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Re: [Gnumed-devel] Introduction / growth standards


From: Elizabeth Dodd
Subject: Re: [Gnumed-devel] Introduction / growth standards
Date: Tue, 11 Jun 2002 09:25:01 +1000

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Christof
I see that you have lots of information on childhood BMI.
We had only thought hard about adult BMI, and there are different standards 
for different populations (eg Polynesians have larger BMI and Asians lower 
BMI with good health). Getting real data and standards hasn't occurred yet.
I know that the growth tables we use in Australia represent bottle fed babies, 
and that breast fed babies are lighter. Is any information like this coming 
out of the Leipzig data?
Liz

On Mon, 10 Jun 2002 22:50, richard terry wrote:
> Thanks for your reply.
>
> We'd love all contributions. I've quickly browsed you mail but not read it
> in detail as I'm laboring away on the GUI code!, but will attempt to do so
> in the near future.
>
> If you don't hear from anyone, don't disappear.
>
> Jump right in and send your contributions/information and they can be added
> to the CVS at some spot or other. Horst or Ian Haywood or others can add
> stuff to the CVS. Also, I think there is somewhere in gnumed for
> papers/documents. If you post a request to this mail list, whoever is doing
> that will pick it up
>
> On Mon, 10 Jun 2002 21:24, you wrote:
> > Hi,
> >
> > i'm a computer science student and working for more than 3 years now
> > in the medical area.
> > I've been programming a lot in C and Perl and some dead or already
> > funny-smelling languages, but also in Java and C++.
> >
> > I did some work at the children's hospital in Leipzig, where we have
> > a project called "CrescNet" where pediatrians send in length
> > and weight data of their children an get an automatic response
> > about their normality. At the moment 120'000 children with
> > more than 250'000 length and weight measurements are in the database.
> >
> > Furthermore i'm doing work together with Micheal Hermanussen,
> > concentrating on Synthetic normcurves (= constructing normcurves
> > from little information) and growth patterns, giving an answer
> > to the question: What growth development is normal? that
> > goes far beyond the classical growth velocity centiles.
> >
> > I would like to see the entire question of growth standards
> > cooperated into gnumed, and would be happy to contribute in that
> > area.
> >
> > In Leipzig, and in a proprietary Program I co-wrote and finally
> > in an website I'm working on (willi-will-wachsen.de, where
> > you can already get nice PDF-graphics for growth development
> > of children according to different (well, 2 right now) standards),
> > we do it the following way:
> >
> > - We have different normcurves, containing:
> >   - mean and standard deviation of height for each sex and
> >     several age points, assuming a normal distribution (which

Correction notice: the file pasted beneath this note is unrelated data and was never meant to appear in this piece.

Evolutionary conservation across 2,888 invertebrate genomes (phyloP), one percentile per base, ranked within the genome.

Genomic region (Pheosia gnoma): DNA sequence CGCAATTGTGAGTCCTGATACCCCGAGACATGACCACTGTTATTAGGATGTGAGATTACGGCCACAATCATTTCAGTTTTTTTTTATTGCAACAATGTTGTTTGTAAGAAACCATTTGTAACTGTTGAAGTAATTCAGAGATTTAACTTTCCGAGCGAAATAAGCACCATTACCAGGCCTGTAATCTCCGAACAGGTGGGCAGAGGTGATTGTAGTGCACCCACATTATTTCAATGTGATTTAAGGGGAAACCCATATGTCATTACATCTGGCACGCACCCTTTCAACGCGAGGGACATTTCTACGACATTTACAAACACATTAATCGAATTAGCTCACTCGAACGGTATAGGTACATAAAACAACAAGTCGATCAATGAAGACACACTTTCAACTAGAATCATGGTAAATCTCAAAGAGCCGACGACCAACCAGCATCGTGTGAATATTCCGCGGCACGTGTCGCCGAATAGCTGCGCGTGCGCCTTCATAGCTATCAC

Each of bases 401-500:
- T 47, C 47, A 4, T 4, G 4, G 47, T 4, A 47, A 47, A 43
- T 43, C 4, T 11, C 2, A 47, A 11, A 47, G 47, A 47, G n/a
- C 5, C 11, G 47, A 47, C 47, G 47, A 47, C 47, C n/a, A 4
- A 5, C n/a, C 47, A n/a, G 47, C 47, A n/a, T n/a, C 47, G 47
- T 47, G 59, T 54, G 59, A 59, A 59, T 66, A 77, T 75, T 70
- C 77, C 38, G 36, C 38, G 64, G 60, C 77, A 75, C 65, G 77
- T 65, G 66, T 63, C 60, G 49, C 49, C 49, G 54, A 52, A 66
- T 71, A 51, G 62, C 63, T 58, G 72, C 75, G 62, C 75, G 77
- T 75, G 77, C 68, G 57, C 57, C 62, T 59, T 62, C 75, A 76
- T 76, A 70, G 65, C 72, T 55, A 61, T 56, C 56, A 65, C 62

> >     is not quite true during puberty)
> >   - L, M, and S according to the LMS-method by Tim Cole
> >     (Box-Cox transformation for skew normal distributions)
> >     for weight and BMI, again at several age points for each sex
> >
> > - Furthermore we have common growth patterns, calculated via
> >     cluster analysis from about 800 children with complete
> >     longitudinal data (the well known children from the
> >     Prader, Sempe, Berkeley etc. studies), published earlier
> >     by Micheal Hermanussen and now refined by me and probably
> >     presented at a confrerence on auxology in november in
> >     Gl├╝cksburg, Germany
> >
> > It is fairly easy to calculate L, M and S from centile data,
> > and i've done that already, becauso many -- esp. older --
> > studies don't contain them: Centile data alone is not too
> > useful, since you can only say: "well, this is above
> > the 97. centile" or so, but it might be more interesting
> > wether it is 2 or 2.5 SDS, especially if you look at the
> > development.
> >
> > It shouln't be hard to get centile data, since there are
> > numerous collections avaliable, for example in
> > proprietary but free (like free beer this time :-)
> > programs like GrowthAnalyzer or KSN, and I do
> > also have some important standards here. Furthermore
> > it should be possible for users to enter their own standards
> > and while gnumed spreads we will soon have all
> > important standards entered into it, right?
> >
> > Gee, this is getting long already, ok, I think the questions
> > are:
> >
> > 1)How are such standards treated in gnumed (put in a database /
> >   config file), what other concepts like standards for parameter
> >   xy (head circumference, other medical stuff i have no idea
> >   of (he, what standards do you actually use for things like
> >   blood pressure. Does a physician just say: Well, that's high
> >   or are the kind of centile tables)) should be trated within the
> >   same framework
> >
> > 2)How should the checks be done
> > 3)How should the results be presented to the user
> >
> > I feel very at home in points 2 and 3, since I wrote
> > a C-program for that for the Leipzig childrens hospital,
> > a Delphi-program for Micheal Hermanussen and a perl-program
> > for the above-mentioned website. Python would fill a gap here :-)
> >
> > What are your opinions esp. on point 1) and do you think that
> > whole subject is of any importance for gnumed? And is anybody
> > already working on that?
> >
> > Kind regards,
> >         Christof
> >
> > _______________________________________________
> > Gnumed-devel mailing list
> > address@hidden
> > http://mail.gnu.org/mailman/listinfo/gnumed-devel
>
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